Release Date: Jun 01, 2012Contact: 888-249-NEWS
U.S. Chamber’s Energy Institute CEO Warns That EPA Overreach Could Threaten U.S. Economy
Spruce Mine Case Demonstrates Disregard for the Rule of Law
WASHINGTON, D.C.—The President and CEO of the U.S. Chamber’s Institute for 21st Century Energy told a Congressional committee that the actions taken by the U.S. Environmental Protection Agency in the Spruce Mine case threaten the foundation of the American economy and could result in massive job losses.
Appearing before the House Natural Resources Subcommittee on Energy and Minerals Resources, Karen Harbert testified that the outcome of a legal challenge to the EPA’s decision to retroactively revoke a previously-approved permit will signal whether America is open for business and is a safe bet for long term investment. A federal judge has ruled against the EPA in the Spruce Mine case, but the Administration has indicated that it will appeal the decision.
“The discussion about the Spruce Mine case is not about mining, or whether coal should be part of our energy mix. Rather, it is about the rule of law, and whether America is reliable place for investors. That’s why this case has such broad implications,” said Harbert.
Harbert explained that the U.S. Army Corps of Engineers issues approximately 60,000 permits every year to projects of all types, and that over $220 billion of investment is conditioned on the issuance of permits every year. In the Spruce Mine case, the Army Corps issued a permit eight years after it was first requested, but two years later—after investment had already taken place—the EPA took the unprecedented action of revoking the lawful permit even after the agency had signed off on the permit before it was issued.
“If our entire nation were to adopt the stance taken by the EPA in the Spruce Mine case, commerce as we know it would ground to a halt,” said Harbert. “Hundreds of businesses would be questioning if they too could have their permits retroactively rejected. New investments would dry up, because there would be no way to accurately calculate risks associated with a regulatory agency that can arbitrarily change its mind midstream.”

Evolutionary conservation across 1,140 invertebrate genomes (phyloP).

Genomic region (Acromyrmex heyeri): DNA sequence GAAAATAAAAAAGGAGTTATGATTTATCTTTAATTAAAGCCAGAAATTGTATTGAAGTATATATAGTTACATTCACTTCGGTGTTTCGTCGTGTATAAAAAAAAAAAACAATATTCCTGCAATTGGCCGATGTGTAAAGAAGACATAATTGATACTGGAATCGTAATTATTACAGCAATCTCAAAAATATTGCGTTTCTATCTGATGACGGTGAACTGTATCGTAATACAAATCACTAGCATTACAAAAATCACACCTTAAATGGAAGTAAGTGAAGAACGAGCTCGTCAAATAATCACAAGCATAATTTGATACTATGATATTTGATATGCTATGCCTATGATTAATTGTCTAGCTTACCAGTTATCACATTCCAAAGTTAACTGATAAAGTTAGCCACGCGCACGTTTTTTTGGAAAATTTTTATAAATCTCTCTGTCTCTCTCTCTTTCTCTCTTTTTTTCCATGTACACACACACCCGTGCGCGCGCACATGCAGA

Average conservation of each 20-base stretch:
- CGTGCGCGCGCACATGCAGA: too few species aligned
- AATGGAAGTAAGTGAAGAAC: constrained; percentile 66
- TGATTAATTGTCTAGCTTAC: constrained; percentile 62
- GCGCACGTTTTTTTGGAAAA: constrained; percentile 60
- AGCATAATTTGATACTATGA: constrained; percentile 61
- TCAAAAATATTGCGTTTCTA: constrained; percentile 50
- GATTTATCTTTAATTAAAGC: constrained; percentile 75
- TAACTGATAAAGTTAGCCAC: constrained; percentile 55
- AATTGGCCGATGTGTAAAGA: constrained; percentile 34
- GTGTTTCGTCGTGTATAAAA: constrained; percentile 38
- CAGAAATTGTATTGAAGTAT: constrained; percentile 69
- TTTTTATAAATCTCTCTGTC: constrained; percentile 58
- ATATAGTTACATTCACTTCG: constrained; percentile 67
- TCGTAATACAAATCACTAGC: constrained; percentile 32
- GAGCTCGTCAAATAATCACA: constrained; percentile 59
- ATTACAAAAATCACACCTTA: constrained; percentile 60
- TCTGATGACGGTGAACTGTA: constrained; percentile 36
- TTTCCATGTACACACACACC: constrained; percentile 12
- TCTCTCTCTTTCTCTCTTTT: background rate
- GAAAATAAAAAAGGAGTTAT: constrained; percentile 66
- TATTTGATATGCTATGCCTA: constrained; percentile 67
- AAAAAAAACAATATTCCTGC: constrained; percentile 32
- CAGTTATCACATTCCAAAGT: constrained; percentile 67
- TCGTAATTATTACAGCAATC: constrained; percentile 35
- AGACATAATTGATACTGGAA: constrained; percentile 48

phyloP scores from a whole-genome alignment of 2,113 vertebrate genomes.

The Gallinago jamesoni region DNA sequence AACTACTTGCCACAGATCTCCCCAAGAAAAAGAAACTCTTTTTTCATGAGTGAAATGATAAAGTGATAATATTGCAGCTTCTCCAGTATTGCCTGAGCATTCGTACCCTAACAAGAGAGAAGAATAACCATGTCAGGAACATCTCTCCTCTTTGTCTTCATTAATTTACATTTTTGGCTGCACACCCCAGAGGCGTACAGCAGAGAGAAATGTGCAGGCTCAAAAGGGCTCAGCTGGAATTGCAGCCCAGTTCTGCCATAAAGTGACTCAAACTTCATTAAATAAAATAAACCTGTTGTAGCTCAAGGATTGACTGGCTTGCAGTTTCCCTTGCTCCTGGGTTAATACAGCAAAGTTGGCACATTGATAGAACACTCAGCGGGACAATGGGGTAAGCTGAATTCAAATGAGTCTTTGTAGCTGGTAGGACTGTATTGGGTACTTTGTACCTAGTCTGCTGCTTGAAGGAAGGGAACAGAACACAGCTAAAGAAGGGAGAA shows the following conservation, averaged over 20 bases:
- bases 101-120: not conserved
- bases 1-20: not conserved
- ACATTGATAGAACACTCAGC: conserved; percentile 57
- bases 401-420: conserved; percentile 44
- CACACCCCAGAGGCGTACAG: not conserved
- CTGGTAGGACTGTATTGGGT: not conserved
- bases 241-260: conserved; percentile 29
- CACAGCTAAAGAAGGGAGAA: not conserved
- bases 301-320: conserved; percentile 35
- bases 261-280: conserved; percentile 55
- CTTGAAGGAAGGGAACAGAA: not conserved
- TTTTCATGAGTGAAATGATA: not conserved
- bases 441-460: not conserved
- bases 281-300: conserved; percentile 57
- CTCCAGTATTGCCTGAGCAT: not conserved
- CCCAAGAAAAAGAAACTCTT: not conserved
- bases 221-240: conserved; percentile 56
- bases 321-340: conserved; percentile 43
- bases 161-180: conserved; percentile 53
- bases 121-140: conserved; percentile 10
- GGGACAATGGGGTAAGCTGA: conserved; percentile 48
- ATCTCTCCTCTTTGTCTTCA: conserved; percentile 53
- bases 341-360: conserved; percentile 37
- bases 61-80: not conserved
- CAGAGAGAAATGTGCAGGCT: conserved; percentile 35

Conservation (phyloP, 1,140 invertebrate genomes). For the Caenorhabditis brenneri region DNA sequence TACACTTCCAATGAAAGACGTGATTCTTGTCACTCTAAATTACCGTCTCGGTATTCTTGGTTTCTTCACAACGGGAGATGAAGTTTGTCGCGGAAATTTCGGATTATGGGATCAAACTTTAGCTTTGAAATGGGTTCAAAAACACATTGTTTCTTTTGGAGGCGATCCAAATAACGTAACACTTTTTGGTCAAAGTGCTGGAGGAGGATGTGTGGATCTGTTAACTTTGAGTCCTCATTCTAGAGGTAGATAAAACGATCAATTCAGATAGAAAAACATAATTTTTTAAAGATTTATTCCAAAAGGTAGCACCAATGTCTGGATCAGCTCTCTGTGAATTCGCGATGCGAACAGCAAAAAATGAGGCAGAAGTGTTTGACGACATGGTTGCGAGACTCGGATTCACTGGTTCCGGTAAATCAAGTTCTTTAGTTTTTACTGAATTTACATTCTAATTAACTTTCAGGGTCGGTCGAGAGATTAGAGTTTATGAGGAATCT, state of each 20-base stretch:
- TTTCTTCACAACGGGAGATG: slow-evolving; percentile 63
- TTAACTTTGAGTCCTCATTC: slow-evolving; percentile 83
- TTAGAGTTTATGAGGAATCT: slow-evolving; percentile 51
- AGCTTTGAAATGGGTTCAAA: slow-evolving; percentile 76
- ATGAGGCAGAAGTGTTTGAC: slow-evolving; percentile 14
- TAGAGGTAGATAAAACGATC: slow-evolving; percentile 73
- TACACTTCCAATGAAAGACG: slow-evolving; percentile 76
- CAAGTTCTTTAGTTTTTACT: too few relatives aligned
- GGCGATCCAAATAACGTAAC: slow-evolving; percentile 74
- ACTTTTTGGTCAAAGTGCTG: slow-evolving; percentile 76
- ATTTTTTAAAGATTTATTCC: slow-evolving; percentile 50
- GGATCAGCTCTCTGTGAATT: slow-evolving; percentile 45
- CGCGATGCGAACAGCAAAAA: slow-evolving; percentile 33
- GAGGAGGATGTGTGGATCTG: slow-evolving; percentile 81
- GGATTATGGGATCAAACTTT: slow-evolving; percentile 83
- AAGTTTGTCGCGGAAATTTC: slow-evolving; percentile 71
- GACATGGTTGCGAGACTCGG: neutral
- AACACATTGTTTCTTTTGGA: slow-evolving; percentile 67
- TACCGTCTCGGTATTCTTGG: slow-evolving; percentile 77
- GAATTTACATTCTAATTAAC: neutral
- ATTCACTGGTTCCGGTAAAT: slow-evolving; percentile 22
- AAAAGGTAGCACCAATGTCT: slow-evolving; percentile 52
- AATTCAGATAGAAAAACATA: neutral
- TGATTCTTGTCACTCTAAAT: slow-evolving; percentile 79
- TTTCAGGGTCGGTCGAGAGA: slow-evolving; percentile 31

Harbert told the subcommittee that according to the World Economic Forum’s Global Competitiveness Report, the U.S. is continuing to slide as an attractive investment destination, and now holds fifth place. The report cites a reduction in the transparency of government policymaking and an increase in burdensome regulations as factors in the decline.
“Businesses are not asking for no regulations, they are asking for transparent and enduring regulations upon which they can make decisions and investments against a backdrop of certainty,” said Harbert. “Without confidence in our process, capital will go elsewhere, and that only undermines our competitiveness and our ability to put Americans back to work.”
At the onset of this case, the EPA sought to silence its critics—including the Chamber—by objecting to the very filing of its legal brief, a position rejected by the judge. Despite unusually harsh rhetoric against the EPA in the federal court decision, in which the court called the EPA’s interpretation “illogical and impractical,” referred to its logic as “magical thinking,” and noted that “it is unreasonable to sow a lack of certainty into a system that was expressly intended to provide finality,” the EPA is continuing to spend taxpayer resources pursuing an appeal.
The mission of the U.S. Chamber of Commerce's Institute for 21st Century Energy is to unify policymakers, regulators, business leaders, and the American public behind a common sense energy strategy to help keep America secure, prosperous, and clean. Through policy development, education, and advocacy, the Institute is building support for meaningful action at the local, state, national, and international levels.
The U.S. Chamber of Commerce is the world’s largest business federation representing the interests of more than 3 million businesses of all sizes, sectors, and regions, as well as state and local chambers and industry associations.